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Hard Conversations...

Let’s alter the way we think about hard conversations. Let’s try to think of them as necessary conversations. Do you agonize the hours or moments just before you have a hard conversation with your child? You know you have to bring up the topic, but don’t really know how. Your parents never had THE talk with you, so neither should you. They relied on school to teach you all about the uncomfortable things you wouldn’t dare bring up in front of your children.

When your child asks, “where do babies come from”, you say from your belly or that they dropped out of the sky and landed on your doorstep. When your child asks, “how are babies made”, you sweat profusely, inhale, swallow, and belt out, “in a baby factory”. As hilarious as all of those lies sound, the truth will come to light (friends or society will expose your child to the “truth”), and you will look like a liar—whether you meant to lie or meant to shield.

I had 2 days of “sex education” in fifth grade. The boys were in one room and the girls were in another room. We learned the technical terms for the male and female genitalia—AND THAT IS IT! We had to label a picture to assess what we learned. Then we went back to learning how to add and subtract improper fractions as if sex education was disgusting and something to never be spoken of again. The teacher left no time for questions outside of the scope of the lesson. Why was it so difficult to teach what they called “sex education”? It was as if it was inappropriate to talk about body parts, and in fifth grade even I knew my body parts were nothing to be ashamed of.

“Conversations with your child surrounding sex should never be taboo. If you don’t keep it real, someone else will.”

My mom taught me about my body parts as well as male body parts. She gifted me a book that I can pass on to my daughters that educated me on all of the bodily changes that I would experience throughout my childhood into adolescence. Her small gift made a large impact—I felt comfortable asking her any questions that I had about the book. She repeatedly reminded me, “Your body is a temple. Treat it with respect”.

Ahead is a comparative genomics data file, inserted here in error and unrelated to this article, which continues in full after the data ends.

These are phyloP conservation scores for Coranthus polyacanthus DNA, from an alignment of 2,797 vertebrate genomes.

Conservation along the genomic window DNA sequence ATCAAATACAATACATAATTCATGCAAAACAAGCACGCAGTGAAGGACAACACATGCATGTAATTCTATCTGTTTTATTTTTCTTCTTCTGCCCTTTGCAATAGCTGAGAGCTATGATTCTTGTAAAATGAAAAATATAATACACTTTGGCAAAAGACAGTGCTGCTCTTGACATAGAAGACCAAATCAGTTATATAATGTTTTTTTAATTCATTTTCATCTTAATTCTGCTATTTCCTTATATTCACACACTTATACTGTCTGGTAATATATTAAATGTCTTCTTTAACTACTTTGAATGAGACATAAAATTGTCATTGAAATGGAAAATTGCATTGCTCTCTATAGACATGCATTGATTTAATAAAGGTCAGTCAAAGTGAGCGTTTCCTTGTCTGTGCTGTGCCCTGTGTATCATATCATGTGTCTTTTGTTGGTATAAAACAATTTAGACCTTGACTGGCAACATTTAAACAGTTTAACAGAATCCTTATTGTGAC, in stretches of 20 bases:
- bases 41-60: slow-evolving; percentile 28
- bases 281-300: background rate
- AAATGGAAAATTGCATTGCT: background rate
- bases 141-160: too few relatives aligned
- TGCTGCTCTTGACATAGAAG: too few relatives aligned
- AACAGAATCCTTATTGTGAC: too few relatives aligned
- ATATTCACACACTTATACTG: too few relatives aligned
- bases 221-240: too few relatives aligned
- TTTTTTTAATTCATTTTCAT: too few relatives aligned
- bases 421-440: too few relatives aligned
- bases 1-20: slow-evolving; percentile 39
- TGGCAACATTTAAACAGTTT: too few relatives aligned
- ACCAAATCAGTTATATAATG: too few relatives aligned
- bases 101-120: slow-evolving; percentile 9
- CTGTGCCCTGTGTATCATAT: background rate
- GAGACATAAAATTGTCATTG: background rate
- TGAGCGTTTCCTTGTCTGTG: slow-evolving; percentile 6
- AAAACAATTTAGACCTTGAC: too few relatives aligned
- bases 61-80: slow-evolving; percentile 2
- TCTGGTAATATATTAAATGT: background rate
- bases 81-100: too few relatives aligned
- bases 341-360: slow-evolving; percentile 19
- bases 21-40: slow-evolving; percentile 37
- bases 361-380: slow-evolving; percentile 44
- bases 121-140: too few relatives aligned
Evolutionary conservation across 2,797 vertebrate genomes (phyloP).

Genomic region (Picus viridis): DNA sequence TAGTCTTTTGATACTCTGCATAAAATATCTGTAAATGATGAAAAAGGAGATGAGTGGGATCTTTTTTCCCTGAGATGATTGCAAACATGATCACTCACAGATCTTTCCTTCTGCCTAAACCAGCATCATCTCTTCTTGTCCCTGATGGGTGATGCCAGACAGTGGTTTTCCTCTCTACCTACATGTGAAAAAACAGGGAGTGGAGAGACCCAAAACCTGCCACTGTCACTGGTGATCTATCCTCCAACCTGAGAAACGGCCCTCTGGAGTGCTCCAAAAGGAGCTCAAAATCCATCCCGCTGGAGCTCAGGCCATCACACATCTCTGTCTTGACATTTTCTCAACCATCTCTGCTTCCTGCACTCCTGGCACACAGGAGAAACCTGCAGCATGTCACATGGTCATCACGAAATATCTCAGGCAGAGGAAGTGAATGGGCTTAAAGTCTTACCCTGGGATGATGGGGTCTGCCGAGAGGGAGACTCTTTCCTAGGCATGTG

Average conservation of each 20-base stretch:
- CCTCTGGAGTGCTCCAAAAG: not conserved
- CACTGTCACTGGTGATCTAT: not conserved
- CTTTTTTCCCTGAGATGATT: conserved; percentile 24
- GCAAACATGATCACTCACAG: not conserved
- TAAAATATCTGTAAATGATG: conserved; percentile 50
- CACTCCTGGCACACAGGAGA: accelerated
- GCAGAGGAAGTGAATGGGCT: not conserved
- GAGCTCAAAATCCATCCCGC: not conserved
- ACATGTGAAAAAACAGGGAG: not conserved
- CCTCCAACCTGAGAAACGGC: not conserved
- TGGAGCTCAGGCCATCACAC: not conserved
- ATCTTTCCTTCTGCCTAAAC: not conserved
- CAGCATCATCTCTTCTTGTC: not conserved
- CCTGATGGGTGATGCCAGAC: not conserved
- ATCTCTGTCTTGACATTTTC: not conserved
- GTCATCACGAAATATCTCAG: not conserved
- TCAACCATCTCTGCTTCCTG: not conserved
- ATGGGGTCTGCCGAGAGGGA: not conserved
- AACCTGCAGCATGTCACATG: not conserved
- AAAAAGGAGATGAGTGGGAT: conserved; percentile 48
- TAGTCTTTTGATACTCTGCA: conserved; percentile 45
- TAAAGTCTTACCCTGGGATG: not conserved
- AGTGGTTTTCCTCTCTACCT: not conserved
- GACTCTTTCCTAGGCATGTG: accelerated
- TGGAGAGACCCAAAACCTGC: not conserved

My second and final “sex education” experience took place in 9th grade during Health class. I recall a designated week dedicated to specifically teaching my class about sex, teen pregnancy, and STDs. We “learned” about all 3 of those topics from an outdated VHS created 10 years prior to our viewing. I was SO over it. I thought by 9th grade sex education was an expectation. WRONG. The information presented in the VHS tape was minimal and extreme—if you have sex, you will get pregnant or get an STD; if you get pregnant, your life is over; if you get an STD, you die. They were determined to only give us the absolute worse outcome from participating in sex. I guess it was supposed to scare us away from even thinking about sex.

Sex seems to be the first thing that parents tell me is the one conversation that they dread having with their children. Talking about sex doesn’t have to be weird. Talk to your child from an early age about sex, good touch, bad touch, and everything in between. These “hard” conversations will become easier overtime. When you create an open line of communication with your child, they will always feel comfortable coming to you with any and everything.

I challenge you to change the way you think about “hard” conversations, and instead think of them as necessary conversations.

One Parent. One Child. 2 Hearts Linked for Eternity.

The Link 2 Join Hearts stimulates fun, healthy, and open dialogue between parents and their children. This helps them easily navigate through common challenging conversations.

It not only brings parents closer to their children but also strengthens their eternal bond.

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